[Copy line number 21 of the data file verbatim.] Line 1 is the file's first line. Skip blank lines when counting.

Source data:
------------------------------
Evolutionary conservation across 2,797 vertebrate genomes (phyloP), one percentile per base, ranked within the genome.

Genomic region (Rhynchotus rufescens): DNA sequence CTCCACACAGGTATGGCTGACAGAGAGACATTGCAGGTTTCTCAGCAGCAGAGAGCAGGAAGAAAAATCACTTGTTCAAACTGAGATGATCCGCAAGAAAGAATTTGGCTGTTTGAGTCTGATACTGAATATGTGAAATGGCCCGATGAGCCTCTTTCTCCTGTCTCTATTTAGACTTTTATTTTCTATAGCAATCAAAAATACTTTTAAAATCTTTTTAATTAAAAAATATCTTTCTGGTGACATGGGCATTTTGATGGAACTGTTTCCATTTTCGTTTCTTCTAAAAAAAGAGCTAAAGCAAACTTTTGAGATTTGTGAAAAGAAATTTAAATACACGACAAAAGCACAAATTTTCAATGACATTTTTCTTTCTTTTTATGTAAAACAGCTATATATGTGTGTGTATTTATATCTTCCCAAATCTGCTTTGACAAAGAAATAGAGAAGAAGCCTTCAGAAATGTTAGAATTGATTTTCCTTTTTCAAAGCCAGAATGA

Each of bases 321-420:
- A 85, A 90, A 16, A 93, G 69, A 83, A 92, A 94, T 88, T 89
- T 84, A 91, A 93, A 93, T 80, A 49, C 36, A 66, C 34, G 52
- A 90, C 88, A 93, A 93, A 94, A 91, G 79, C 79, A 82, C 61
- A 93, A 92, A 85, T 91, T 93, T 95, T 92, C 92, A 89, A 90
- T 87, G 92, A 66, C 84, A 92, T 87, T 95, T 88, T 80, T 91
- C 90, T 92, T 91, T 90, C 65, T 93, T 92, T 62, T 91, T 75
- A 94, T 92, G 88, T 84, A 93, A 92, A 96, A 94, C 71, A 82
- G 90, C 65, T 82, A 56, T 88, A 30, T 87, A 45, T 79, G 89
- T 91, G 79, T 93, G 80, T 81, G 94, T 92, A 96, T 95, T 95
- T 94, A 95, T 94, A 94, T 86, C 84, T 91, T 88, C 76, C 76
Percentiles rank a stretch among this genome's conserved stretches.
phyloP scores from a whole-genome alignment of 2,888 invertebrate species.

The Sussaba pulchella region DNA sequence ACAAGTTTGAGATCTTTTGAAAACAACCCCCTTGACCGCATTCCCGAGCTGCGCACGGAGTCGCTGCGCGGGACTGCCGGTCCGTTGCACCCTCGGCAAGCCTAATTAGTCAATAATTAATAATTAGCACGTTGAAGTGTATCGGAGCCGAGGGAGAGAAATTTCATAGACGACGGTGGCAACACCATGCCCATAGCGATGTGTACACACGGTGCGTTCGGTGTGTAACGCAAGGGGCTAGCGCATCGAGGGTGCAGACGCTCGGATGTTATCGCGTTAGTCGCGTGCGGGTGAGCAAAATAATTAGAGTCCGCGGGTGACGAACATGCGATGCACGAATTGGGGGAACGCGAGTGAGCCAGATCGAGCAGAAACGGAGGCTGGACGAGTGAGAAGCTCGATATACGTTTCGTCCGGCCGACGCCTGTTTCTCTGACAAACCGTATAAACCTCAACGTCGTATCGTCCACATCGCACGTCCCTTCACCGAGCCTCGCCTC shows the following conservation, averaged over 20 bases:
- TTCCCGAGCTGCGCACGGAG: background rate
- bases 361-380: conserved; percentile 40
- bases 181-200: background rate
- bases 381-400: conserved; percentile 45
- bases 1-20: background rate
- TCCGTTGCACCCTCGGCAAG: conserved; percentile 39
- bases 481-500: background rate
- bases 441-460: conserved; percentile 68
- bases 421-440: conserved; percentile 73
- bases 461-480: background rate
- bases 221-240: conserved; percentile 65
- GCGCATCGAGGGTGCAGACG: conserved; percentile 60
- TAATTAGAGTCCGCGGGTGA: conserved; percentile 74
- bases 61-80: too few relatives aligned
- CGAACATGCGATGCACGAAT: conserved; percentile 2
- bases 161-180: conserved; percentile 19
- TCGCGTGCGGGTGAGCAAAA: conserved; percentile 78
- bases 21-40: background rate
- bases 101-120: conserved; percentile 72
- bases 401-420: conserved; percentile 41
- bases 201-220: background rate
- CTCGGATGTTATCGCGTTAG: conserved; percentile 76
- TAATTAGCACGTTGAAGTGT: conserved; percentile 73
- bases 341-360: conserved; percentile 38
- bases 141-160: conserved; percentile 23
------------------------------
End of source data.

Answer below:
- bases 1-20: background rate